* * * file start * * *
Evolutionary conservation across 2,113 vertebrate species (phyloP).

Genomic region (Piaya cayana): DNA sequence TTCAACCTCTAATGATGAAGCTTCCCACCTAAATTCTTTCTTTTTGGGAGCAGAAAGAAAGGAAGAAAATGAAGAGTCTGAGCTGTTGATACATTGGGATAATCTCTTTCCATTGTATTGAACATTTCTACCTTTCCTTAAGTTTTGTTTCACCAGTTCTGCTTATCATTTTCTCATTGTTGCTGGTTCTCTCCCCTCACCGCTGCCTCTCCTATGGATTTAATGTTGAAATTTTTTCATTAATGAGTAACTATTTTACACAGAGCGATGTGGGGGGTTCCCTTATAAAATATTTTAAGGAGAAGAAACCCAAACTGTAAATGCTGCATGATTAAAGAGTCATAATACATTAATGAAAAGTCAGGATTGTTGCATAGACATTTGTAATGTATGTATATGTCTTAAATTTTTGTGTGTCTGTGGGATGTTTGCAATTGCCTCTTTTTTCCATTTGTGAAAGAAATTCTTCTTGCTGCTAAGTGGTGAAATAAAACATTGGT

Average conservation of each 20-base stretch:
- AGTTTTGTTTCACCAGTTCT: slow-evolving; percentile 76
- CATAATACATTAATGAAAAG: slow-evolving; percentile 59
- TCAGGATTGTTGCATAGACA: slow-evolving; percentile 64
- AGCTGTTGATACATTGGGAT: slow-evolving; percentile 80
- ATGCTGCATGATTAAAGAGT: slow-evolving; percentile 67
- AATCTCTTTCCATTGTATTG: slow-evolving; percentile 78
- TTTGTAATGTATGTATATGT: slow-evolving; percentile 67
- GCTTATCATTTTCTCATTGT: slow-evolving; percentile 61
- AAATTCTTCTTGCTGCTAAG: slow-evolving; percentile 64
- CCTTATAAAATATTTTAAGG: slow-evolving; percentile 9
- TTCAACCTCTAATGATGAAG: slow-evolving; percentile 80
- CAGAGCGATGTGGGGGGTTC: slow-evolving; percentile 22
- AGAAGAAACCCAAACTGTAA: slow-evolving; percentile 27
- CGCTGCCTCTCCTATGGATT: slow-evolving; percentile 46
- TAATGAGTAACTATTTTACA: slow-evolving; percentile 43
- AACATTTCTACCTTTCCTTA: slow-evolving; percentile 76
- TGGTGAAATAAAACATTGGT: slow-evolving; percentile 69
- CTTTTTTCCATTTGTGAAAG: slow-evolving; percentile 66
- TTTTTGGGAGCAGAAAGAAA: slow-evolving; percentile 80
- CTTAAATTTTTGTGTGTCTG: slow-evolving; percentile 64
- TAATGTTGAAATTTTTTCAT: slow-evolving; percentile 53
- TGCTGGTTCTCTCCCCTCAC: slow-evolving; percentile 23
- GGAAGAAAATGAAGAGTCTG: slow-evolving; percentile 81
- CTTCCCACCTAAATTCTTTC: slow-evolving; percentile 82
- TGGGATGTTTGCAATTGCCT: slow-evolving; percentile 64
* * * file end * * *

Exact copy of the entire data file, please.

Evolutionary conservation across 2,113 vertebrate species (phyloP).

Genomic region (Piaya cayana): DNA sequence TTCAACCTCTAATGATGAAGCTTCCCACCTAAATTCTTTCTTTTTGGGAGCAGAAAGAAAGGAAGAAAATGAAGAGTCTGAGCTGTTGATACATTGGGATAATCTCTTTCCATTGTATTGAACATTTCTACCTTTCCTTAAGTTTTGTTTCACCAGTTCTGCTTATCATTTTCTCATTGTTGCTGGTTCTCTCCCCTCACCGCTGCCTCTCCTATGGATTTAATGTTGAAATTTTTTCATTAATGAGTAACTATTTTACACAGAGCGATGTGGGGGGTTCCCTTATAAAATATTTTAAGGAGAAGAAACCCAAACTGTAAATGCTGCATGATTAAAGAGTCATAATACATTAATGAAAAGTCAGGATTGTTGCATAGACATTTGTAATGTATGTATATGTCTTAAATTTTTGTGTGTCTGTGGGATGTTTGCAATTGCCTCTTTTTTCCATTTGTGAAAGAAATTCTTCTTGCTGCTAAGTGGTGAAATAAAACATTGGT

Average conservation of each 20-base stretch:
- AGTTTTGTTTCACCAGTTCT: slow-evolving; percentile 76
- CATAATACATTAATGAAAAG: slow-evolving; percentile 59
- TCAGGATTGTTGCATAGACA: slow-evolving; percentile 64
- AGCTGTTGATACATTGGGAT: slow-evolving; percentile 80
- ATGCTGCATGATTAAAGAGT: slow-evolving; percentile 67
- AATCTCTTTCCATTGTATTG: slow-evolving; percentile 78
- TTTGTAATGTATGTATATGT: slow-evolving; percentile 67
- GCTTATCATTTTCTCATTGT: slow-evolving; percentile 61
- AAATTCTTCTTGCTGCTAAG: slow-evolving; percentile 64
- CCTTATAAAATATTTTAAGG: slow-evolving; percentile 9
- TTCAACCTCTAATGATGAAG: slow-evolving; percentile 80
- CAGAGCGATGTGGGGGGTTC: slow-evolving; percentile 22
- AGAAGAAACCCAAACTGTAA: slow-evolving; percentile 27
- CGCTGCCTCTCCTATGGATT: slow-evolving; percentile 46
- TAATGAGTAACTATTTTACA: slow-evolving; percentile 43
- AACATTTCTACCTTTCCTTA: slow-evolving; percentile 76
- TGGTGAAATAAAACATTGGT: slow-evolving; percentile 69
- CTTTTTTCCATTTGTGAAAG: slow-evolving; percentile 66
- TTTTTGGGAGCAGAAAGAAA: slow-evolving; percentile 80
- CTTAAATTTTTGTGTGTCTG: slow-evolving; percentile 64
- TAATGTTGAAATTTTTTCAT: slow-evolving; percentile 53
- TGCTGGTTCTCTCCCCTCAC: slow-evolving; percentile 23
- GGAAGAAAATGAAGAGTCTG: slow-evolving; percentile 81
- CTTCCCACCTAAATTCTTTC: slow-evolving; percentile 82
- TGGGATGTTTGCAATTGCCT: slow-evolving; percentile 64